Microsoft’s new Windows Store is fine in itself, and will only grow over time, but the duality of the desktop and Windows UI (Metro) apps could get really confusing. As you can see here, a search for Evernote brings up both the desktop version and the Metro-style app in Windows 8. When I log-in to one, the other doesn’t know about it.
So…does Weekes see this as an issue?
“I don’t really see it as a major problem,” he says, “however in my opinion I do feel it was a compromise Microsoft made, as the risk may have seemed too high to go completely to the Windows 8 Style UI. This would of been a radical change, especially for the business market.
“I understand why it exists, as many business users will want to have a standard desktop experience,” he continues. “However, on a positive note, users now have the choice and the best of both worlds. The more traditional Windows 7 look, and the new Windows 8 experience in one device.”
Weekes says that the biggest problem developing for Windows 8 before it launched, was that there were no purpose-built Windows 8 devices to test apps on.
“The Night Sky becomes magical when installed on a device with integrated gyroscope/magnetometer,” he says. “Windows 7 tablet devices do not have this, so we had to come up with a ‘make-shift’ solution of buying the sensors and adding the hardware to previous Windows 7-based tablets to test on. Luckily, the new Microsoft Surface, which is designed for Windows 8, and many other Windows 8 devices, will have these sensors installed as standard, so users will have a magical experience.”
So perhaps as more Windows 8 devices hit the market, we’ll start to see a much bigger developer influx, though Microsoft has thus far been elusive on the number of apps currently in development, either in-house or by third-parties.
Moving forward, does Weekes see Windows 8 being a lucrative platform for him? “I honestly do not know,” he says. “It is early days, the Windows Store seems geared towards free apps at the moment, however this may change after launch, I hope to have as much success on Windows 8 as I have on iOS. However, time will tell.”
The jury is very much still out.
James Dravitz, Chief Strategy Officer at Myriad Devices
It’s safe to say that one of the big target markets for Windows 8 will be enterprises. James Dravitz, Chief Strategy Officer at Myriad Devices, a mobile consulting and development company in Fargo, North Dakota, chipped in with his thoughts on the issue of Windows 8 app development.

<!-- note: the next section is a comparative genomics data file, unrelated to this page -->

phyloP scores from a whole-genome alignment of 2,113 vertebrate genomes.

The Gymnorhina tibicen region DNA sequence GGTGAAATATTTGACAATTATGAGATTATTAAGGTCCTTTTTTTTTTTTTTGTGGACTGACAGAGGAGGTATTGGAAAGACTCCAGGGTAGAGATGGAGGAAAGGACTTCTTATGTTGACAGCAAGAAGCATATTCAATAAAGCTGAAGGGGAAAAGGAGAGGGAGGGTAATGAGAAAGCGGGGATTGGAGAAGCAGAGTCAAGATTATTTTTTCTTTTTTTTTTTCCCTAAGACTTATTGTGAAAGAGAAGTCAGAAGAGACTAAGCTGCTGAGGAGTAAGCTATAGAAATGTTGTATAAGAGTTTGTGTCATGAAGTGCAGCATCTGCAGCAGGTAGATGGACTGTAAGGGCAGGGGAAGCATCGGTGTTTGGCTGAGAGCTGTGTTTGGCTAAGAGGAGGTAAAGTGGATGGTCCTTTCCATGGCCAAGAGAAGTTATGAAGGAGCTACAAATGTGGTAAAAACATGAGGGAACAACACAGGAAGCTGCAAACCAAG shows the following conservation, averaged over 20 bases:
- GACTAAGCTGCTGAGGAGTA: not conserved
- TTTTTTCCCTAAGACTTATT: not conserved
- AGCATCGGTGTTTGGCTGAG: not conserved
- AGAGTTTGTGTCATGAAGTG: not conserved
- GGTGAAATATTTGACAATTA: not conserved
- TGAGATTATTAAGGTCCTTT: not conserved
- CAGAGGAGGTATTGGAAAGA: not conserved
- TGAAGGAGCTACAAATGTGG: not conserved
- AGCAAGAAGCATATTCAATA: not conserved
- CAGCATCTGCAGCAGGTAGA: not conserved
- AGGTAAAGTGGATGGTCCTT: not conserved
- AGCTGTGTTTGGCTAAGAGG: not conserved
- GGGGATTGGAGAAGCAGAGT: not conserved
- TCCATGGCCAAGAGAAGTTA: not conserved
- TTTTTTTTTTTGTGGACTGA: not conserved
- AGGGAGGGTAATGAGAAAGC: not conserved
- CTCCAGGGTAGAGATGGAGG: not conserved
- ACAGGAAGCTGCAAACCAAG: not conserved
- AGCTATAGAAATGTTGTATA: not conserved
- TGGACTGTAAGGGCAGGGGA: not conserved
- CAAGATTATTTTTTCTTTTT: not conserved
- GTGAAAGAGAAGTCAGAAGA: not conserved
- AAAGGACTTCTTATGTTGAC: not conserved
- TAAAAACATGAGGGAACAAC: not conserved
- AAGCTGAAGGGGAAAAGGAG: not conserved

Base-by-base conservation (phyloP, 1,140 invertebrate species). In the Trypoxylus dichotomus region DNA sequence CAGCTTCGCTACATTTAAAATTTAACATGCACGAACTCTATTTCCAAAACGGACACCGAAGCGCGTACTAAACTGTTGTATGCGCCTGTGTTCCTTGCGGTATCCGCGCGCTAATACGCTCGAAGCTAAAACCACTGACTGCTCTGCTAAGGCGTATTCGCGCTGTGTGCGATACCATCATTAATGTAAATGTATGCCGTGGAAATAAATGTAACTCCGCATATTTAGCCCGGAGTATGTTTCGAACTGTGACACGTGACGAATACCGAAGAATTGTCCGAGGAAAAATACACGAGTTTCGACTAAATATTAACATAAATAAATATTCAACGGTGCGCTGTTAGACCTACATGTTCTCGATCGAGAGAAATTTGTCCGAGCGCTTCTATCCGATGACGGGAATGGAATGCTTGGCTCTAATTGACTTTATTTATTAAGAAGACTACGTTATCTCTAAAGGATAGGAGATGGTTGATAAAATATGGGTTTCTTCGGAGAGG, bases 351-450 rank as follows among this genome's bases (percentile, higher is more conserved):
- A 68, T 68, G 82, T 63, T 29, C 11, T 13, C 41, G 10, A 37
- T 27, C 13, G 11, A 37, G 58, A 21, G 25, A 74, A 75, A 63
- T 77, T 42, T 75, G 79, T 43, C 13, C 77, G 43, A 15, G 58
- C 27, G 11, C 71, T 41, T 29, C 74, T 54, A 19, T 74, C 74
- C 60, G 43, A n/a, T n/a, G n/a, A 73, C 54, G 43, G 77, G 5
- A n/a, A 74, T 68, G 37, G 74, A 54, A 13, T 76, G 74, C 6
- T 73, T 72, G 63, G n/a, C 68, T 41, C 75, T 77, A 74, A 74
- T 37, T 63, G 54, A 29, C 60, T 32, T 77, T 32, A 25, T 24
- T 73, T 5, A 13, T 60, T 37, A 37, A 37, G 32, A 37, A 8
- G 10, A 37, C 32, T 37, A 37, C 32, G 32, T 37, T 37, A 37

Myriad works in mobile app development, enterprise integration, and mobile strategy/consulting. Many of its clients are companies looking to streamline internal processes, and Myriad was invited to discuss developing Windows 8 apps.
While there has been a push to get Android/iOS developers over to Windows 8, Dravitz says there are hurdles, but they’re not specifically related to Windows 8 per se, or the lack of technical talent.
“It’s not that we can’t develop on the new platform, we have employees who are capable of Windows 8 development,” he says. “The issue is what the market demands – our clients are businesses, and we develop on the platforms they ask, or what we recommend. The underlying factor: Our clients want to go mobile, and they have the devices to do so. The integration from the phone to PC is nice, but we already integrate with their internal software.
“Although the benefits of being ‘first to market’ in the Microsoft app store seem appealing, the brand awareness proposition at the moment isn’t convincing enough for us to take development time away from our clients,” he continues. “We may do so in the future, but we’re busting at the seams with projects and growth as it is, and Windows is not on the radar from either side at the moment. My question to Microsoft would be: Can we blame them?”
Indeed, this is a fair point – convincing developers to reproduce their wares for Windows 8, as with Andy Weekes, is one thing. But convincing enterprise-focused app developers such as Myriad that Windows 8 is worth their while, could be a challenge. So will there be that big a difference between the drive to lure developers for the enterprise and consumer segments?
“It is much different for the consumer market and not always better,” says Dravitz. “Initially, it will be harder to convince for Windows 8 for business marketing purposes, but easier for the rest – games, utility, etc. Since Microsoft is seeking developers to put apps on the market, marketing opportunities and adoption are much higher since the pool is much smaller to choose from. Low competition makes it a good opportunity for those who want to be first to market.”
But Dravitz does stress that they’re ready to jump on board with Windows 8, when the time’s right. “The issue is convincing our customers that a Windows 8 app is worth developing for internal business processes or customer impact,” he says. “Until I’m able to overcome that, it’s a risk that we aren’t able to take.”
Success breeds success
It is still early days. But despite the naysaying, it’s difficult not to see Windows 8 appealing to a growing number of developers over time – success breeds success. Google’s pushing to increase its presence on the platform, The New York Times has landed, Babbel has 11 language-learning apps, Hulu’s on board and even we have embraced Microsoft’s new operating system.
It’s thought that the Windows Store currently sits at around 10,000 apps, and the more Hulus, NYT’s and Babbels that jump on board, the more others will want – nay, need – to get involved. Thus, it’s difficult not to see more developers working for Windows 8 in the foreseeable future.
Get the TNW newsletter
Get the most important tech news in your inbox each week.